Thank you for paying attention and reading our Hey Teachers This is For You Series! Clearly, we are concerned about the state of the education field and teacher dissatisfaction.
A quote from a recent NPR article says: “Is it normal for me to cry every single day after school?”
You know all the reasons why! However, we want to focus on positivity in hopes that we can bring inspiration to our amazing followers and readership.
Please send us a note and let us know if this series has been resonating with you and if you are enjoying this series of love for our teachers and educators! Even better, if you want to share your story about a teacher who impacted you, write us directly at firstname.lastname@example.org. We would LOVE to hear from you, too!
Now, we encourage you to enjoy the latest installment of our Hey Teachers – This Is For You Series from our very own colleagues and Ambassadors.
Julia Gabor, Founder of kid-grit
Growing up, Spanish was not my first language. I did not read it or speak it, although I understood it. You’d think that growing up in a Dominican Puerto Rican household, I’d speak Spanish fluently. It wasn’t until the 7th grade where I met Ms. Fe, my first real Spanish teacher. This class was so hard because although I understood what Ms. Fe was saying, I’d fail most of the tests and quizzes because I couldn’t get the grammar right and I’d read Spanish words, from an English perspective. Ms. Fe was the kind of teacher that cared, that’d exhaust all options to make sure her students got it – she’d challenge you to be great. Before going on summer break, she recommended I read an all-Spanish chapter book, so I did. Gabriel Garcia Marquez was the first Latin American author whose book I read. I’ll admit it was hard but worth it. After summer break, my parents moved me to a new school so I wasn’t able to thank Ms. Fe – because of her, I mastered reading and writing in Spanish and had absolute fluent conversations. She inspired me to embrace Latin American literature in college and beyond. Now, I speak more Spanish than I do English, ha! Ms. Fe, wherever you are, THANK YOU for inspiring me to tap into my roots.
Jenny Rodriguez, kid-grit Ambassador
As the principal of Vista View Middle School, I was uniquely positioned to view the impact that teachers can have on the students they serve. I can say, unequivocally that each teacher came with a natural affinity to care about the students in their classrooms. You can’t always count on that in education. This came into focus when the eighth-grade team prepared to take 200 students to Yosemite for the week. The careful planning, matching of strengths with individual tasks, and support for one another was observed daily. I will be forever grateful to these teachers who worked seamlessly with one another to ensure that the student experience was more than a trip to nature. When people care for one another – amazing things can happen.
Dr. Kathy Bihr, Co-Founder and Managing Partner
I moved around a lot when I was a kid – living in six states by the time I was eight years old. When my family settled in southeast Pennsylvania, I had attended four different schools and had a hard time making connections with kids my age. Many of the other students in my elementary school had families that had lived in the neighborhood for many generations and I could not relate to these roots in the community. My 4th-grade teacher, Mrs. DiCostanzo, was the first teacher I could remember relating to me as a person, even though I was only 10 years old. She would ask me what I was interested in and would help me find other kids in my class that were interested in the same thing. She helped me come out of my shell and start to make strong friendships that would last through middle and high school.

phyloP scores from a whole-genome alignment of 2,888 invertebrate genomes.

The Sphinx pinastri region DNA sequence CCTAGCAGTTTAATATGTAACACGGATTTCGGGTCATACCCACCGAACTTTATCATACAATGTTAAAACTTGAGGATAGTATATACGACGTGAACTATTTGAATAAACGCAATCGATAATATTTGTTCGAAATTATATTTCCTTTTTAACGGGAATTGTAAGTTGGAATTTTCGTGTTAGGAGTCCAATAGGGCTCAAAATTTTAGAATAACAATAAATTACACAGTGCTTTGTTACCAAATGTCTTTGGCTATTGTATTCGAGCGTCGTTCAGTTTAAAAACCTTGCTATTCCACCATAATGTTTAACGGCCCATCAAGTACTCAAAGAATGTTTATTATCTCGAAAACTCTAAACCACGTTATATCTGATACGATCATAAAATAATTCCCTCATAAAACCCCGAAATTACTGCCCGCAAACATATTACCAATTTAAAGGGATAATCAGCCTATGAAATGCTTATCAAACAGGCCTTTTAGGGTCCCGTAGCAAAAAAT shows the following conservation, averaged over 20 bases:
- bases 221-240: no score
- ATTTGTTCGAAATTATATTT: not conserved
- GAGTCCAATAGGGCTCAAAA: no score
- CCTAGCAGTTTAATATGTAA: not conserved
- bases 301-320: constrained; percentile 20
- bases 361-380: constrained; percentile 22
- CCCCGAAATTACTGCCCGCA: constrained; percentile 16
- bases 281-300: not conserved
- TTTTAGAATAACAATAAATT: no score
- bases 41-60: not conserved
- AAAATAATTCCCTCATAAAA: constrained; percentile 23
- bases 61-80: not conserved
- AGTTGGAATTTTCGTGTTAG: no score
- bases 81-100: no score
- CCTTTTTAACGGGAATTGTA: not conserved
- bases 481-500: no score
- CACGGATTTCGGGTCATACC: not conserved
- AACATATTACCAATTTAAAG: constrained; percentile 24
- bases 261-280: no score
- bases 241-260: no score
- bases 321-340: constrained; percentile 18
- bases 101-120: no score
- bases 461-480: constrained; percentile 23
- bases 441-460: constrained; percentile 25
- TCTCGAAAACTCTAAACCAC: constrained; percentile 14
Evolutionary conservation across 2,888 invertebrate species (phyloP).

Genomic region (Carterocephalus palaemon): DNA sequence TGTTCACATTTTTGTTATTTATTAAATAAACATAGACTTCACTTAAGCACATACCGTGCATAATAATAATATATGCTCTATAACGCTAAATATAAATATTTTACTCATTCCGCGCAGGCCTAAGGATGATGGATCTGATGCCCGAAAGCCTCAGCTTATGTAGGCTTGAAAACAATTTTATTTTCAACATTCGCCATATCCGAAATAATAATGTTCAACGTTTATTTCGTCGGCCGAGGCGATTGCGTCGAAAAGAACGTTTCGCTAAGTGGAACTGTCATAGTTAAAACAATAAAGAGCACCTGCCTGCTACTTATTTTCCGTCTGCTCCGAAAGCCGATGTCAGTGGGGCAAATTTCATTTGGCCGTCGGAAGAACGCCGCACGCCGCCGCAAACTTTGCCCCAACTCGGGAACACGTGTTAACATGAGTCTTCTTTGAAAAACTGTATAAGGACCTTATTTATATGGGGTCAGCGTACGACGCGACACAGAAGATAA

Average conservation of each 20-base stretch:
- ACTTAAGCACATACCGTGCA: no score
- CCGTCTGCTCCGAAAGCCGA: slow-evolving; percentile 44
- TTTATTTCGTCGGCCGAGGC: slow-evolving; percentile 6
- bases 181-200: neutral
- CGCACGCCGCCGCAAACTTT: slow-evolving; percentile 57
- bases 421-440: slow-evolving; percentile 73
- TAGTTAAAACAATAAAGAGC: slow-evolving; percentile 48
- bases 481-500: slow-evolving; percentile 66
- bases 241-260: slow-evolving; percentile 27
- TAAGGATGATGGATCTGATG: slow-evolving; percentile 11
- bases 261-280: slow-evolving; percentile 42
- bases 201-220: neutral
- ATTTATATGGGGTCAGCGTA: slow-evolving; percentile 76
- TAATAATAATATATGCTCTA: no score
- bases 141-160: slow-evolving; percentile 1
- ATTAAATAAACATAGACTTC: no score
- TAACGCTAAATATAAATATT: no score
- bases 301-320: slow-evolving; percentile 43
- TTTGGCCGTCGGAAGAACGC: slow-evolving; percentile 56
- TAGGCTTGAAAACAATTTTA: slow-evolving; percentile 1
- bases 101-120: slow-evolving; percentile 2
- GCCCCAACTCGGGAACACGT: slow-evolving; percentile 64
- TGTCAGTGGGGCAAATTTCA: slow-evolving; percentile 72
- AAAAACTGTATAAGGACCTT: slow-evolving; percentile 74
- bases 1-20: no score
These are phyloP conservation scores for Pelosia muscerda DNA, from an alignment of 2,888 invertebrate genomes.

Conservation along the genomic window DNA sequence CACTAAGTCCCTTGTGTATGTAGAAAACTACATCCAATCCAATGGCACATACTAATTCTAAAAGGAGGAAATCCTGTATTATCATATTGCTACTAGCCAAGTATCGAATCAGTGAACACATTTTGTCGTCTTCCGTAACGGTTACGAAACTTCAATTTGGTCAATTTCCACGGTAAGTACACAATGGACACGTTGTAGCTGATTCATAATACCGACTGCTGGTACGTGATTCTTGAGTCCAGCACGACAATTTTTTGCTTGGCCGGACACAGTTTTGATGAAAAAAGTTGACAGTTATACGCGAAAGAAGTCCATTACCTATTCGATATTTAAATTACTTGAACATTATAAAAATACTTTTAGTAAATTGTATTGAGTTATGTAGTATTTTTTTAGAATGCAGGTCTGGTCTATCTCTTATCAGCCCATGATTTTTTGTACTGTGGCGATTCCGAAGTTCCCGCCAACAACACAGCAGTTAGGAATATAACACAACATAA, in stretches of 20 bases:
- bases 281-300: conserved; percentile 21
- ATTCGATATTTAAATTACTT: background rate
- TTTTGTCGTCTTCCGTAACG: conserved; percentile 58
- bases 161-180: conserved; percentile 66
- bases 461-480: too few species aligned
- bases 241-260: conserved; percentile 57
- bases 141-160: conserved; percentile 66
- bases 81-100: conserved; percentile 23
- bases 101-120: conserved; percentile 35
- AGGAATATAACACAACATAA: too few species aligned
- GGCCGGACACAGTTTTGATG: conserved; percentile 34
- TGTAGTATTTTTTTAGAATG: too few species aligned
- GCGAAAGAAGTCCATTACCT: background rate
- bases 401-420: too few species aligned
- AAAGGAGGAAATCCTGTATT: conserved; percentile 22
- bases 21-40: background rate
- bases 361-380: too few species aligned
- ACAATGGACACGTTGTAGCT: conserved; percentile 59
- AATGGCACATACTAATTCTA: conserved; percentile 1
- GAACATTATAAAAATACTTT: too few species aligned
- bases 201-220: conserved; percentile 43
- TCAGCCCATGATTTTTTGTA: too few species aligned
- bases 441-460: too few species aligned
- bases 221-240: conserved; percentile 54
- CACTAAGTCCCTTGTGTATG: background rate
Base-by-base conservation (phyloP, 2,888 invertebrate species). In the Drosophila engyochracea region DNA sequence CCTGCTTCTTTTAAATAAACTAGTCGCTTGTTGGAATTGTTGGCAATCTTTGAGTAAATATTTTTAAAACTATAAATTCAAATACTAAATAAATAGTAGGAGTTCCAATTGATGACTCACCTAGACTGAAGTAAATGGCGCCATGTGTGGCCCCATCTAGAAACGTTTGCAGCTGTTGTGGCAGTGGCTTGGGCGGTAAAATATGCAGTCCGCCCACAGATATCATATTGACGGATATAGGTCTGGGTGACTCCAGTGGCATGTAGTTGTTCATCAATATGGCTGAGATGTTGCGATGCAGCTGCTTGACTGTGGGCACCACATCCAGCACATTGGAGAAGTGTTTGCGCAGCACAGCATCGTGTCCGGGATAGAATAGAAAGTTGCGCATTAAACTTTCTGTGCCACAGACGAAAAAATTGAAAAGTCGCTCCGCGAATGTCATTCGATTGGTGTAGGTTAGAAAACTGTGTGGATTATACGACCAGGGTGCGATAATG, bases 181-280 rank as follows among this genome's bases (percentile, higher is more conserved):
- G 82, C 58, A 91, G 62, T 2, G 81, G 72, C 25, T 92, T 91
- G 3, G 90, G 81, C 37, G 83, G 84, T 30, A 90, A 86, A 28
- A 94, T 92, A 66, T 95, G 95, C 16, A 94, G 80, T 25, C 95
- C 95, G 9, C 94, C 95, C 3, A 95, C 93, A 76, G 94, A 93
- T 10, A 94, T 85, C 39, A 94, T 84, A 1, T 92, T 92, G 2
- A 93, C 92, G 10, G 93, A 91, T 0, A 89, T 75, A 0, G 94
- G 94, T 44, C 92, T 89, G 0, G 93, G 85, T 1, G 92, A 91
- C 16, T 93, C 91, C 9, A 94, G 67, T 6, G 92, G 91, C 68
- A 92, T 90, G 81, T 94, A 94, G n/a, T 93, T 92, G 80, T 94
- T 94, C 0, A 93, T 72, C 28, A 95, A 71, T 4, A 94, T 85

I can remember a pivotal day, January 28, 1986. We were set to watch the Challenger space shuttle launch from Kennedy Space Center, lifting the first teacher into space. This was an exciting day and we watched eagerly as the launch began and the plum of fire and smoke emerged from the bottom of the shuttle, propelling it from the launch platform. We were shocked and confused when seconds later, a fireball erupted sending a plume of smoke and debris hurtling back towards earth. Our young minds had a hard time processing what had happened; when I looked over at my teacher, she had tears streaming down her face. After about 30 seconds, she walked over to the tv we had been watching, switched it off, and asked us all to join her on the floor. In a quiet and caring voice, she started to lead us in a conversation about what had just happened. As we processed, I can remember her saying something like “it is okay to be said and to cry – don’t feel ashamed – be who you are and care for others.” At the time, I’m not sure I completely understood, but as I reflect back, Mrs. DiCostanzo helped me learn how to be authentically myself, to see others as they are, and to experience the world as it comes naturally. This was a great gift.
It is important to learn how to be comfortable in your own skin and I was lucky to start to learn this at a young age, from a teacher that was such a selfless and authentic role model. To all of the Mrs. DiCostanzo’s out there, those who see their students for who they are helping them be comfortable and grow as themselves, thank you! You truly are making an incredible impact for the future and should feel proud to do this incredible and selfless work!
Jason Porter, kid-grit Ambassador, and Senior Education Strategy Consultant, Academic Solutions Group
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